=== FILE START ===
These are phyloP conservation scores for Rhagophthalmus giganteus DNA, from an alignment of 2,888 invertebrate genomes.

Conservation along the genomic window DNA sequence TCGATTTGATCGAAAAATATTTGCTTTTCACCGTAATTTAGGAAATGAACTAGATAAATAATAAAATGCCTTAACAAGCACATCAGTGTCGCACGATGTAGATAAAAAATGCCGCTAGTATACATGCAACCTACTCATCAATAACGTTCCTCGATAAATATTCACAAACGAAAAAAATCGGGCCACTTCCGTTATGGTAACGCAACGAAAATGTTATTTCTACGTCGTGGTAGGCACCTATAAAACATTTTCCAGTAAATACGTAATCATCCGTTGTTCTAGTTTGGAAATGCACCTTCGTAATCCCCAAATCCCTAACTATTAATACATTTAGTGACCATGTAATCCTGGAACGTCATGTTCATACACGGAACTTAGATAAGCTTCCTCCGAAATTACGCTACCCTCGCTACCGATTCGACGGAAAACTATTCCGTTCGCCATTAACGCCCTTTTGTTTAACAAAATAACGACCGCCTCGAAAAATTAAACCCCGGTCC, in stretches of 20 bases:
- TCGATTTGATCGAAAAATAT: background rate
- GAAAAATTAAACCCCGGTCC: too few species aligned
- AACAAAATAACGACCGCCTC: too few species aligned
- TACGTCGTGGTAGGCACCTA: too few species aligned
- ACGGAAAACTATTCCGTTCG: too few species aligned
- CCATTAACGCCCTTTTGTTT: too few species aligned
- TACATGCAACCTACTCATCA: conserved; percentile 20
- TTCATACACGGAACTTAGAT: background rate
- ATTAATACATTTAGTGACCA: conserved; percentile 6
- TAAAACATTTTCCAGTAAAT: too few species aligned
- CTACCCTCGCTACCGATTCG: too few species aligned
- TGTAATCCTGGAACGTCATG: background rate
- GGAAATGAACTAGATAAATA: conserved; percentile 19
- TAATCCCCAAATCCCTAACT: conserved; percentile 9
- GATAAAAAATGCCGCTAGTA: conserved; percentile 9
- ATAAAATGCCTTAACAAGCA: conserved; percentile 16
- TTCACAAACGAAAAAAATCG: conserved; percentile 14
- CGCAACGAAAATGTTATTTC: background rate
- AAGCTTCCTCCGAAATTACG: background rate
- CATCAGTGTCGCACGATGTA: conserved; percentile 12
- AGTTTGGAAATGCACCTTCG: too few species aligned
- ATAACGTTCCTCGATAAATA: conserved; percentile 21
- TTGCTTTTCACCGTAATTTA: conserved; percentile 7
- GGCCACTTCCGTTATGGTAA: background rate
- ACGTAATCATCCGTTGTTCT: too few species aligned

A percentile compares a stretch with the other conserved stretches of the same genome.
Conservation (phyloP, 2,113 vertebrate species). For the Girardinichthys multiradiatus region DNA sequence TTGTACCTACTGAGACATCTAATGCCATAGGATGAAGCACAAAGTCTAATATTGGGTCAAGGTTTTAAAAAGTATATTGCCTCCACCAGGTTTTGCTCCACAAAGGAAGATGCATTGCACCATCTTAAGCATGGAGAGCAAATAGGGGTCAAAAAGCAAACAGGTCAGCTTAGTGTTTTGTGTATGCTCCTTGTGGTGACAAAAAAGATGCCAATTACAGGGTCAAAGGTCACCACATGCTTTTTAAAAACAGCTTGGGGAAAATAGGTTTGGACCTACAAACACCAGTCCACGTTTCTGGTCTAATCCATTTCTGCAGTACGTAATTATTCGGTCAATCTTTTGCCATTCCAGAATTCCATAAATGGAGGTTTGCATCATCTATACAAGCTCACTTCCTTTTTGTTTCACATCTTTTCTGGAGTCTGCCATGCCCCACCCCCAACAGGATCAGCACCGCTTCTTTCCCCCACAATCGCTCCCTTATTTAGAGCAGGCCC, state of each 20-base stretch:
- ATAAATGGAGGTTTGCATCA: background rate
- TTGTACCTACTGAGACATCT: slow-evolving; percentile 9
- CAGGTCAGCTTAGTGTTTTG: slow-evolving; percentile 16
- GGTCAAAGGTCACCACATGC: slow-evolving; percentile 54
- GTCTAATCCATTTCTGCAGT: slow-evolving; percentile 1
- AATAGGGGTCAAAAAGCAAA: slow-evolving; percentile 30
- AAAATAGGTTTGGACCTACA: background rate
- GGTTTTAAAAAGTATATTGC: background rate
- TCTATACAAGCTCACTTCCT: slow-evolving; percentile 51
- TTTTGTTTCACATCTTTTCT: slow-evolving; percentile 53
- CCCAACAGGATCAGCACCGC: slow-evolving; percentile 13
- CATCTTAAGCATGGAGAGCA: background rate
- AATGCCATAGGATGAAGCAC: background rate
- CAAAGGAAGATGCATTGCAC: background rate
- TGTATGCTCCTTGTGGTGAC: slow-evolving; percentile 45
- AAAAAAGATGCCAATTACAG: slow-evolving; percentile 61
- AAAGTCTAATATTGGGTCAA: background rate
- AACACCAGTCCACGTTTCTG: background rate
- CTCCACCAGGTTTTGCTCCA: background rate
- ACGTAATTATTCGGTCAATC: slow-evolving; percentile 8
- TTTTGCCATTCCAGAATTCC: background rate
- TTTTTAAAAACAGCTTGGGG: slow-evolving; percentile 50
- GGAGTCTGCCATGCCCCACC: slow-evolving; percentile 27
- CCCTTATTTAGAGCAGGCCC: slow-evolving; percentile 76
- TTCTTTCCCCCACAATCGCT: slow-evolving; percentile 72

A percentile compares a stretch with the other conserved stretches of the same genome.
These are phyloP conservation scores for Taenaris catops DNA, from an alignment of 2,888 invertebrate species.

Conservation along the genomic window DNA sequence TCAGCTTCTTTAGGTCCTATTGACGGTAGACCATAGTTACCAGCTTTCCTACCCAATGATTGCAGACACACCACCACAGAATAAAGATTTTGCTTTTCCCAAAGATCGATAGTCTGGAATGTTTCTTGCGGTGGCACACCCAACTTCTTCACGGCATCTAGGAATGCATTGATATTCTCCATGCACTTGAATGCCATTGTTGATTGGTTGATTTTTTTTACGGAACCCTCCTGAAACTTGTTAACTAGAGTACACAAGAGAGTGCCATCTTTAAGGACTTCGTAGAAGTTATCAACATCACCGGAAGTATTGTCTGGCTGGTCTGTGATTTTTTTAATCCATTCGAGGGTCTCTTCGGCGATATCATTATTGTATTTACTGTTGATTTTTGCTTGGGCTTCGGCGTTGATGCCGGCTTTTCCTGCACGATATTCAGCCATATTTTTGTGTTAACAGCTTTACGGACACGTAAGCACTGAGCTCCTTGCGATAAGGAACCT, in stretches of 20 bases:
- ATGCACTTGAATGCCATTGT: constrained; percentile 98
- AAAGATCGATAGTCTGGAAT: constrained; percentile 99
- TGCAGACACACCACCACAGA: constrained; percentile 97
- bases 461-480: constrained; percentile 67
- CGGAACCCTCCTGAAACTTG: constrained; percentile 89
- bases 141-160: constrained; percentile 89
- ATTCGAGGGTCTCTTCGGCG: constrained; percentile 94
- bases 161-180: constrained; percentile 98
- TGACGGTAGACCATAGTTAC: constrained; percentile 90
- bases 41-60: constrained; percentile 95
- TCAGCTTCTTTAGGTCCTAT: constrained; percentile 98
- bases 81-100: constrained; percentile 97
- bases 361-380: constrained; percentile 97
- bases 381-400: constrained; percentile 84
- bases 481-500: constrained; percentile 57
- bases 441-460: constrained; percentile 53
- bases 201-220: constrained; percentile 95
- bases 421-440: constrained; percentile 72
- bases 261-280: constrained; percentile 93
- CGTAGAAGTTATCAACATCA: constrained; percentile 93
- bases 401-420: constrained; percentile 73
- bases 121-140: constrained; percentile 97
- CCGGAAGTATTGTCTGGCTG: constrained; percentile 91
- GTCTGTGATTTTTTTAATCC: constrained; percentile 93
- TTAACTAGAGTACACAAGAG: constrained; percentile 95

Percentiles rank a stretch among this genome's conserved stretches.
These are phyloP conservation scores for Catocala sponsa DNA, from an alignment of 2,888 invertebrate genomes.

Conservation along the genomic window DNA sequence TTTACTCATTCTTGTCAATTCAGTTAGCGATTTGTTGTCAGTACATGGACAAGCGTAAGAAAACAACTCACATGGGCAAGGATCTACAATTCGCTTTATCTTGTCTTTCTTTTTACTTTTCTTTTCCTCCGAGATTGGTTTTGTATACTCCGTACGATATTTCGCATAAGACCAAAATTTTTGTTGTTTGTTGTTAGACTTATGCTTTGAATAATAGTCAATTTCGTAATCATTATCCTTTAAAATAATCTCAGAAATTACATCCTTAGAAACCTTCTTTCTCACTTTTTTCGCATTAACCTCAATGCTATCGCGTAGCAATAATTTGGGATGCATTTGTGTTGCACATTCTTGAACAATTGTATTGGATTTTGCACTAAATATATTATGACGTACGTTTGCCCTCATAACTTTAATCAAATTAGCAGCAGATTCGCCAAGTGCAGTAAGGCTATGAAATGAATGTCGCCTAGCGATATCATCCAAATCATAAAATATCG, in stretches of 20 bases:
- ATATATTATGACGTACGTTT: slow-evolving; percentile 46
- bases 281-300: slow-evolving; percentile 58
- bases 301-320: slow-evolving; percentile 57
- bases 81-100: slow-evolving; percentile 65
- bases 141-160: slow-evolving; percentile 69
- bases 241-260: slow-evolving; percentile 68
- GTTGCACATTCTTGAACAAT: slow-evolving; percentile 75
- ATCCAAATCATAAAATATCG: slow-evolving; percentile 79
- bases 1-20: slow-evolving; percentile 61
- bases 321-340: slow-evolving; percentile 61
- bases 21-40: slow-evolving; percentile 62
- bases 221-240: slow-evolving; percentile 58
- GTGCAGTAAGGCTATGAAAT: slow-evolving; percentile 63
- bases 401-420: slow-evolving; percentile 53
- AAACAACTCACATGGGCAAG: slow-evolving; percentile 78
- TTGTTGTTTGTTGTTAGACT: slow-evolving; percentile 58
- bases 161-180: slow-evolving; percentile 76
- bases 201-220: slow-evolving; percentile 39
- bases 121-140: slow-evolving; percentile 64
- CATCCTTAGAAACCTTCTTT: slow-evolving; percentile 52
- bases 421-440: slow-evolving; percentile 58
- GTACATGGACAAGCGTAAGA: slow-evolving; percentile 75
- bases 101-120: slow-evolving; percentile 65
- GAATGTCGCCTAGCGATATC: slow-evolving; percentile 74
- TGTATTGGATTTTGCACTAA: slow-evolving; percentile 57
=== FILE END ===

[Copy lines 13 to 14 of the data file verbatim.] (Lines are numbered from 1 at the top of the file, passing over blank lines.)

- CTACCCTCGCTACCGATTCG: too few species aligned
- TGTAATCCTGGAACGTCATG: background rate